Glass of Sangria, Sir?

It is four years since NUS last produced its charter for nursing and midwifery students in conjunction with the RCN, Unison and the RCM. Its aim was to outline, for students and their education providers, basic steps toward responsible learning and teaching for the professions.

With a decade of the HEI as the base for training, NUS believes that much has changed to ensure that students are able to enjoy the best mix of academic and professional in their qualifications. Yet students continue to face challenges as they attempt to integrate academic life within higher education to their professional and clinical responsibilities on placement.

Drop out continues to concern the sector, the DOH and students themselves. In the Pay and Workforce Research’s 98 report into Student Attrition, it is noted that

“The number of students who do not complete NHS-funded courses of study remains a problem according to the National Audit Office. Around 1 in 6 students do not complete their course, which has led to renewed interest in student wastage and ‘value for money’ on centrally funded academic courses.

The English National Board has estimated that the level of attrition – or student discontinuations as they refer to it – for the 1999-2000 cohort of pre- and post-registration courses was in the region of 14%. This amounts to a 2% reduction compared with the 1998-9 cohort.”

Yet I also believe that there is a huge human cost involved. It is unlikely that any student leaving a course does so without a heavy heart and considerable guilt, often set against pressure from family and friends to complete. Add to this the huge financial costs to students, even in terms of years “wasted”, and we have a problem that still desperately needs solving.

 

The vexing question of “why” students leave is complex and has been subject to a number of studies, many of which are referred to in the in the Pay and Workforce Research’s 98 report into Student Attrition. It is heartening and pleasing to see so much effort going in to solve the problem, even if there is a tendency in some reports to stress a students’ ability to handle difficulties as the key issue at selection (the student-at-fault approach) against the wider questions of support from the HEI/Placement (the institution-at-fault approach)

I remain convinced that the focus of some HEI’s on “rooting out” those unable to cope with or handle the demands of nursing and midwifery education is problematic. Whilst in all areas of HEI recruitment, talent and ability are important, the approach can dangerously assumes a personality type approach to student recruitment and seek to find only students who are prepared to cope with poor facilities, unsupported learning, placement problems and the almost laughable notion of “supernumerary” status on placement. We ought to focus on recruitment policies that test a students’ ability and potential to be a nurse or midwife; not their potential to overcome institutional bad practice and underfunding.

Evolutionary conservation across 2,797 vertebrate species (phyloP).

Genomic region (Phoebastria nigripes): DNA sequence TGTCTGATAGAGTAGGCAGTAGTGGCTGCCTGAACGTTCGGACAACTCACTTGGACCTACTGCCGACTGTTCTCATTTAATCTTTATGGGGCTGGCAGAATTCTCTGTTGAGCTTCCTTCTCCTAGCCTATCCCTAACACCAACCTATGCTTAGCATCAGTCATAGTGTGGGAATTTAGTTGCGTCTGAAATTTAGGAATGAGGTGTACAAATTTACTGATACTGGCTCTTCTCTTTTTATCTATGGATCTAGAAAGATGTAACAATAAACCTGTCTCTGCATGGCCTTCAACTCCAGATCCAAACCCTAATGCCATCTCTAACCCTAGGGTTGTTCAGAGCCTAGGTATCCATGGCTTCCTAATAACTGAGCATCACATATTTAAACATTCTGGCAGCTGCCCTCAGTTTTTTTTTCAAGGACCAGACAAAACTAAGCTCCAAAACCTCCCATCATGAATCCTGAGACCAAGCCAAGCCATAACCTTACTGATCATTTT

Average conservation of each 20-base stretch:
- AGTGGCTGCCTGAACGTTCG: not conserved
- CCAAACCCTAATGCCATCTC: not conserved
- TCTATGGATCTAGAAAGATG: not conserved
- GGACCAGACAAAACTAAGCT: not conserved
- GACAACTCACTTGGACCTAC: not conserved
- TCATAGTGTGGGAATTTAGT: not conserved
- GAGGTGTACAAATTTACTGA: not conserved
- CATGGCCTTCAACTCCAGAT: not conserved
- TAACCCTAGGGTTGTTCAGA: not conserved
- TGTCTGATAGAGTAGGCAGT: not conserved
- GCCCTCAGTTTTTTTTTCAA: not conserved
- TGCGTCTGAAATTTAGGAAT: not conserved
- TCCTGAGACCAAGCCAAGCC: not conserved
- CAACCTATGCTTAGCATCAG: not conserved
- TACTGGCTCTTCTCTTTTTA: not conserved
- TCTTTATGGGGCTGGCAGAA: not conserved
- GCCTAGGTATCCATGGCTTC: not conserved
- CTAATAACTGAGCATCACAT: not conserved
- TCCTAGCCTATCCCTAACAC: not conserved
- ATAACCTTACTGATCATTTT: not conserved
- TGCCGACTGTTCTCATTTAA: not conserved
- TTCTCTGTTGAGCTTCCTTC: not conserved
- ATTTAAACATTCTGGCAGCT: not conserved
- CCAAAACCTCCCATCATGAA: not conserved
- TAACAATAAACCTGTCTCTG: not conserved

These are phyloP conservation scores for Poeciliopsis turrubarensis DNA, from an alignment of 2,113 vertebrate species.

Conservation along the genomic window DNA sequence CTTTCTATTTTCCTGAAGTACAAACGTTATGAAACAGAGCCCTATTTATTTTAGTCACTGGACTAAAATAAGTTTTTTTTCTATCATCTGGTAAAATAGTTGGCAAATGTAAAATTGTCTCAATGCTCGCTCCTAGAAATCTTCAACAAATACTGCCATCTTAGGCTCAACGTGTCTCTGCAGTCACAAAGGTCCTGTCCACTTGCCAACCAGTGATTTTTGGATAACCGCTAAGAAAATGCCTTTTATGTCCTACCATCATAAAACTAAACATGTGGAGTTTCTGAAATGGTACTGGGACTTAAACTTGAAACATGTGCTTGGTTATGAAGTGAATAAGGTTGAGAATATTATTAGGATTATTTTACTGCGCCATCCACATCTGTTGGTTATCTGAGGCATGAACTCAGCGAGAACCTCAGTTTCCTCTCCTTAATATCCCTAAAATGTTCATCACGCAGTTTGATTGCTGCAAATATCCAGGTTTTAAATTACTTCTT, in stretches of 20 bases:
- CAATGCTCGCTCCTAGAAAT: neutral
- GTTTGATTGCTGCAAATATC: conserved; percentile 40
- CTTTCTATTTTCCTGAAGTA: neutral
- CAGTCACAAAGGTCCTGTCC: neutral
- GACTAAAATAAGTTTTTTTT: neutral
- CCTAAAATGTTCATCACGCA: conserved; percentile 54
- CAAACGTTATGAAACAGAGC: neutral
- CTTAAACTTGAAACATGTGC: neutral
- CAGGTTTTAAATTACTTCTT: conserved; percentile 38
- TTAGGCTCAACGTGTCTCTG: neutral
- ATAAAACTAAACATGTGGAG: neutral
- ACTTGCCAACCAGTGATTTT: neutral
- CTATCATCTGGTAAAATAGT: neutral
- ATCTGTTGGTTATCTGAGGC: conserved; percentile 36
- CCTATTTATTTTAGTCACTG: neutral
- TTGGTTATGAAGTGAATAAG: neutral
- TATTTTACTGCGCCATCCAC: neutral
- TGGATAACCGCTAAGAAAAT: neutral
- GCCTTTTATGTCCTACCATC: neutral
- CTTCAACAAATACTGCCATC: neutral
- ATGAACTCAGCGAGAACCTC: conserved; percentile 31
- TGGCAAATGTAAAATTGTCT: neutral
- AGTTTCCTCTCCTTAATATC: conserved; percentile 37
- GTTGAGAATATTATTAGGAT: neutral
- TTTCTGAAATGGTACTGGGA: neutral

That said, a number of studies and strategies highlight areas where improvement has begun and is continuing; these include student and learning support, placement suitability and support, student funding and marketing.

Clinical placements themselves contribute heavily to attrition. The figures in the the Pay and Workforce Research report suggest between 15% and 20% of attrition is directly related to placements, and it is likely that placement experience is a significant wider influence on other factors.

Our charter sets out a series of specific expectations and rights we believe can contribute to supportive and effective placement experiences, and there is still some evidence to suggest that both HEI’s and service providers have a long way to go on support, mentoring, work ethos and stress.

Many institutions have begun to tackle these issues, and to some extent any strategies will only be successful in a wider context of NHS funding and staffing levels inside placement settings. However, there is also strong evidence that most of the studies and work focus on educational issues and support, rather than more basic human issues.

When I was an Education Sabbatical Officer at the University of the West of England, we persuaded the Faculty of Health and Social Care to attempt to adopt a more student-experience focus to work on the issue in an attempt to understand the life and context of students as students, rather than simply students as learners.

In its report “A Strategy for Improving Student Retention” a clear rationale is set out, that outlines the ways in which students focus on basic needs of food, shelter and successful relationships before worrying about their educational development. Based heavily on Maslow’s hierarchy of needs, it puts sharply into focus the issues around uprooting, “starting again” and isolation that accompany clinical placement.

My own experience is anecdotal but vivid. On several occasions I was called to assist with casework around placements and often visited students “in setting”. I witnessed lonely, geographically isolated individuals, often in poor and inadequate accommodation, citing basic problems with basic solutions; lack of friends, having “no-one to turn to” and feelings of insecurity in accommodation. I witnessed on several occasions rooms with no desks, dark foreboding streets in student-unfriendly towns and students unwilling to risk social integration in intimidating, stressful environments.